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Friday, 11 June, 1999, 13:01 GMT 14:01 UK
Mirror helps beat paralysis
Patients using the mirror showed significant improvement
Stroke patients with partial paralysis could benefit from a therapy that tricks the mind into thinking the frozen limb can move.

The technique uses a reflection of the patient's good side so at appears as if the left moves with the right or vice versa.

It has been used to explore the phenomenon of phantom limbs in amputees.

Most of the stroke patients in the study made better progress when using the mirror therapy than when performing the same exercises with a sheet of clear plastic.

The researchers, who publish their findings in The Lancet medical journal, followed the progress of nine patients with hemiparesis.

It is one of the most common and disabling conditions in people who have suffered a stroke, and is characterised by partial paralysis of one side of the body.

Dr Eric Altschuler and colleagues from the Brain and Perception Laboratory of the University of California, noted that the sensation of movement in an amputated hand or arm could be evoked using a mirror - the so-called phantom limb effect.

They decided to assess whether it could have an effect on the ability to move of stroke patients.

"These patients, as well as having trouble with moving - the output - have trouble with knowing where their limbs are - the input," Dr Altschuler told BBC News Online.

"In the mirror the good hand looks like the bad hand so it looks like it's moving even though it's not. So we feed the brain the proper input visually and we hope that helps the output."

The patients the researchers studied had all had a stroke at least six months earlier and were put on four weeks therapy either with a mirror or with a piece of clear plastic.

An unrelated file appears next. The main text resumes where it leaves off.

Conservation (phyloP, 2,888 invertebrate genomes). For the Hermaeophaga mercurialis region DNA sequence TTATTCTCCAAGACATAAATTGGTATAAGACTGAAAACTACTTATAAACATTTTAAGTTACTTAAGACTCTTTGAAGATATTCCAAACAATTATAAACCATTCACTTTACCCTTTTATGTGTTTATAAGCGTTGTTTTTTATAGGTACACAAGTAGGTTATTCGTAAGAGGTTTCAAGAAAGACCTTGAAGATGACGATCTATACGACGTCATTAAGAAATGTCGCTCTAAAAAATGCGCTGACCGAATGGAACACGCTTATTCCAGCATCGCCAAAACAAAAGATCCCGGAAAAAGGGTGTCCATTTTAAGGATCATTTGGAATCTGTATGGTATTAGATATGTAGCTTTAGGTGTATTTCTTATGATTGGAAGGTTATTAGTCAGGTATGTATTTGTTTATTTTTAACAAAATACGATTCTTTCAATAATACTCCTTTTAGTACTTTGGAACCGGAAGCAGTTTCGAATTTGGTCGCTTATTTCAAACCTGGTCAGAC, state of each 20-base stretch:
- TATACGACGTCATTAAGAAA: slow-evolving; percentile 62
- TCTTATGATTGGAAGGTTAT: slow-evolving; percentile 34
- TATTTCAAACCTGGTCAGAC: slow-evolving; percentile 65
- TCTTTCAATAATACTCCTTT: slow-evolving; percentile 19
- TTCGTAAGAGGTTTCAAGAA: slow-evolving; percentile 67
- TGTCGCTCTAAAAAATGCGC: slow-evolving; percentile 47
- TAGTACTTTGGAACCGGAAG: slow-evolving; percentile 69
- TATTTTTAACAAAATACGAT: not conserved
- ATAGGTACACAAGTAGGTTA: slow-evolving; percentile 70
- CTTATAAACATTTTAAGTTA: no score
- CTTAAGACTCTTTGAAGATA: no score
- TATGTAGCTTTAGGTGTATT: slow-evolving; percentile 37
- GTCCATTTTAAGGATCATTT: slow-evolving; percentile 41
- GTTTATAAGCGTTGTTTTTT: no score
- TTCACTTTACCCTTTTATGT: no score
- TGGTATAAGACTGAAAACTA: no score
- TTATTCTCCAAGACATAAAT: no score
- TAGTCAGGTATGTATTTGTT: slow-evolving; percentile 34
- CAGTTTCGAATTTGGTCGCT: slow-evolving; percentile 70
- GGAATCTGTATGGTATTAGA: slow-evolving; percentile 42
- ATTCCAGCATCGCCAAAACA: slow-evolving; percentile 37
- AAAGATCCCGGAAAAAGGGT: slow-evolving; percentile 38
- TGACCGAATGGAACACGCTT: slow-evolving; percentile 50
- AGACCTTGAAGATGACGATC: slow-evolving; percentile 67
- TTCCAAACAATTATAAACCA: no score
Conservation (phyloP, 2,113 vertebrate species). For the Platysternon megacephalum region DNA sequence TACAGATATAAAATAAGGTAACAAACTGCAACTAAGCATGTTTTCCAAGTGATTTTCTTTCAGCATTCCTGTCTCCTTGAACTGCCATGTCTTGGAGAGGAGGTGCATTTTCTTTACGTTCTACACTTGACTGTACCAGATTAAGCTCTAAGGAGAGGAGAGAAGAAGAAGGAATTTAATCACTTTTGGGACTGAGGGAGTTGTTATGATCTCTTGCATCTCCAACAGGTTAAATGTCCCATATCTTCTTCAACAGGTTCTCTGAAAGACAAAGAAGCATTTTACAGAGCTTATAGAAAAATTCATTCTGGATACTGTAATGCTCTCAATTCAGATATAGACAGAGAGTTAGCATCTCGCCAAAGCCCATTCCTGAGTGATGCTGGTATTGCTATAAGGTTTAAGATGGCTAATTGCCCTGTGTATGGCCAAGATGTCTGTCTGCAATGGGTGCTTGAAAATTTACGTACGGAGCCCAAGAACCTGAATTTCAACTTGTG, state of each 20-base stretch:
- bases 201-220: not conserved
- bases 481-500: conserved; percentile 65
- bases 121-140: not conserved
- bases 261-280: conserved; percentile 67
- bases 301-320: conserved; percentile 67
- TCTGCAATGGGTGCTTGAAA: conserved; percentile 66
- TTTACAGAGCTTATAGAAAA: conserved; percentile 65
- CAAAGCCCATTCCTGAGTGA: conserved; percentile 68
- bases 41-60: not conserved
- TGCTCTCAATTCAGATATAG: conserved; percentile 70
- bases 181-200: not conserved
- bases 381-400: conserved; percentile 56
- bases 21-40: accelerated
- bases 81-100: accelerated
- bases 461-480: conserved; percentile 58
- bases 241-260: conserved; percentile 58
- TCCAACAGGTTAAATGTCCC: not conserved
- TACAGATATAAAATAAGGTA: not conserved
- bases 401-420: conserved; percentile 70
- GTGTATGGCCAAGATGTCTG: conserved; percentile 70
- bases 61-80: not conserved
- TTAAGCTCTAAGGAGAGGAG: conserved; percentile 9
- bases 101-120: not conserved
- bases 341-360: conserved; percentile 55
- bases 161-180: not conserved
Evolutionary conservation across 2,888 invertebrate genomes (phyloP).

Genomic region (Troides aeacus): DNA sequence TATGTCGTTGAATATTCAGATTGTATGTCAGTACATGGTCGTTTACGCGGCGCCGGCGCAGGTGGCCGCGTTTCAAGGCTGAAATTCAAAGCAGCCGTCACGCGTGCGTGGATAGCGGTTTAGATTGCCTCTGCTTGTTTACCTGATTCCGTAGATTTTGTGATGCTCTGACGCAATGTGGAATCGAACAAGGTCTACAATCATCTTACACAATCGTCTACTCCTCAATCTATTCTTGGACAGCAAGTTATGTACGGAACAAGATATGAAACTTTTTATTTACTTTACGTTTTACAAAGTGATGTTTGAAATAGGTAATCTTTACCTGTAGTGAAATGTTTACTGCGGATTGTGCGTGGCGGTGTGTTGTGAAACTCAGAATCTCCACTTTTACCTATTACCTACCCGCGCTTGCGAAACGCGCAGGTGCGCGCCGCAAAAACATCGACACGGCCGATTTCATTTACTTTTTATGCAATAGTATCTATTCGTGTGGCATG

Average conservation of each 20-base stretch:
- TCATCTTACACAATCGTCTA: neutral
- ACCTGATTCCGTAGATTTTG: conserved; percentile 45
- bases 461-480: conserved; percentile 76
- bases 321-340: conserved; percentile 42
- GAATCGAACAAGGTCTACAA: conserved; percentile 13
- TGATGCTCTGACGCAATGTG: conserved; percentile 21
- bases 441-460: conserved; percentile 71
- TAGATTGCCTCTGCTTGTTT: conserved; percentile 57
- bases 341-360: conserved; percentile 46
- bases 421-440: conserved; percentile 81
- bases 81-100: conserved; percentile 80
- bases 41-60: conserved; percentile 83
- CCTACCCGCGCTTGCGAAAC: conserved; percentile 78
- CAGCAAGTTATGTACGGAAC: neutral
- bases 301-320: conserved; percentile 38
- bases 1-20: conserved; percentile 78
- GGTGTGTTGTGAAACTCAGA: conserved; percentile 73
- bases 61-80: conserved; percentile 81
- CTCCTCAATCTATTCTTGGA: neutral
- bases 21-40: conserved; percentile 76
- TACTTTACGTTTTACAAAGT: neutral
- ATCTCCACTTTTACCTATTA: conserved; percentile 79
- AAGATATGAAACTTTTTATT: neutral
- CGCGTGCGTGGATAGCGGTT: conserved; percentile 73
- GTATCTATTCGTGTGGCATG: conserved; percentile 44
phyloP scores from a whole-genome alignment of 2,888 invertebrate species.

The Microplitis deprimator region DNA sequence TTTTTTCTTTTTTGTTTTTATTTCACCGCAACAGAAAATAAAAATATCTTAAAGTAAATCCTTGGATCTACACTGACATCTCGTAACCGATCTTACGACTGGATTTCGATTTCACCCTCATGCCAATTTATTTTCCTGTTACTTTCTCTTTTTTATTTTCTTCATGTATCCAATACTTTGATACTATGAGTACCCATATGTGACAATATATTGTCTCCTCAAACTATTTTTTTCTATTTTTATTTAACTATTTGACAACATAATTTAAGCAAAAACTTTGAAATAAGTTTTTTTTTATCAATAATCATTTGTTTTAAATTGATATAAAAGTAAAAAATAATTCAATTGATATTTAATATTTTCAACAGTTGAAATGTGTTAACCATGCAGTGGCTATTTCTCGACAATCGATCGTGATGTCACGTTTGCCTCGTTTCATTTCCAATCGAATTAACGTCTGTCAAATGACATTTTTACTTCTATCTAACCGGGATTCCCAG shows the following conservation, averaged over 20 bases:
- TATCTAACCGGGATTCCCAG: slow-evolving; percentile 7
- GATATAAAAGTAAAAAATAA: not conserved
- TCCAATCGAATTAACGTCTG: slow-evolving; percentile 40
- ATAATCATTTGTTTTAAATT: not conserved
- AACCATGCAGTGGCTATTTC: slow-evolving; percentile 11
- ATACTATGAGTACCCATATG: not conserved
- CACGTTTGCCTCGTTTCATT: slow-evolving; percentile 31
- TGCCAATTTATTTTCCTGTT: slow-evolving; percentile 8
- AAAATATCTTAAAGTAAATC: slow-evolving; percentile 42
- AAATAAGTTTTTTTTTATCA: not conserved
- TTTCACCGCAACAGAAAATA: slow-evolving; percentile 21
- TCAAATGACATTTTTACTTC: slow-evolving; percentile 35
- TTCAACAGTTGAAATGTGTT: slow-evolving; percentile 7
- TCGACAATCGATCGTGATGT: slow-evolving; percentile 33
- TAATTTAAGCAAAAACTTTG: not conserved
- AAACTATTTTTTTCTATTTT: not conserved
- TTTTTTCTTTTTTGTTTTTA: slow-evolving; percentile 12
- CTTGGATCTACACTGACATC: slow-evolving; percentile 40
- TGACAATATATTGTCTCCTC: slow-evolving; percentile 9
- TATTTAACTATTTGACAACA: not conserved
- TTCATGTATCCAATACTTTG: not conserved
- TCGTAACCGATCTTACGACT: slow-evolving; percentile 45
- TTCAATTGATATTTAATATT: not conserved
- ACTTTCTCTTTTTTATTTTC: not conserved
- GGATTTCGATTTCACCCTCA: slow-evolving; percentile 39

Practice schedule

Patients assigned mirror therapy were placed on a practice schedule of 15 minutes twice daily for six days a week.

The practice involved trying to move their hands or arms symmetrically while watching their good arm in the mirror.

Substantially more patients improved on the mirror therapy than on the control therapy, and patients reported that they preferred the mirror therapy.

"As you're watching you practice and every day you get a little better," Dr Altschuler said.

"It's not a magic technique. It's like a baby or an athlete - the more they practice the better they get."

He stressed that all patients would have different needs and should get an individual rehabilitation programme from their doctor.

"2,500 years ago hip said its impossible to cure a severe case of stroke and nearly impossible to cure a slight one, and there really hasn't been any improvement in 2,500 years.

"We think the mirror is helpful, and many patients could find it helpful."

One patient quoted in the study described the therapy as "a blessing". Another patient said that although "all my other methods of therapy exercise my muscles, the mirror is the only one which exercises my brain and nerves".

"The best thing about it," Dr Altschuler said, "is it's cheap, safe, easy and it's fun."

See also:

05 Feb 99 | Medical notes
14 Apr 99 | Health
Stroke care in crisis
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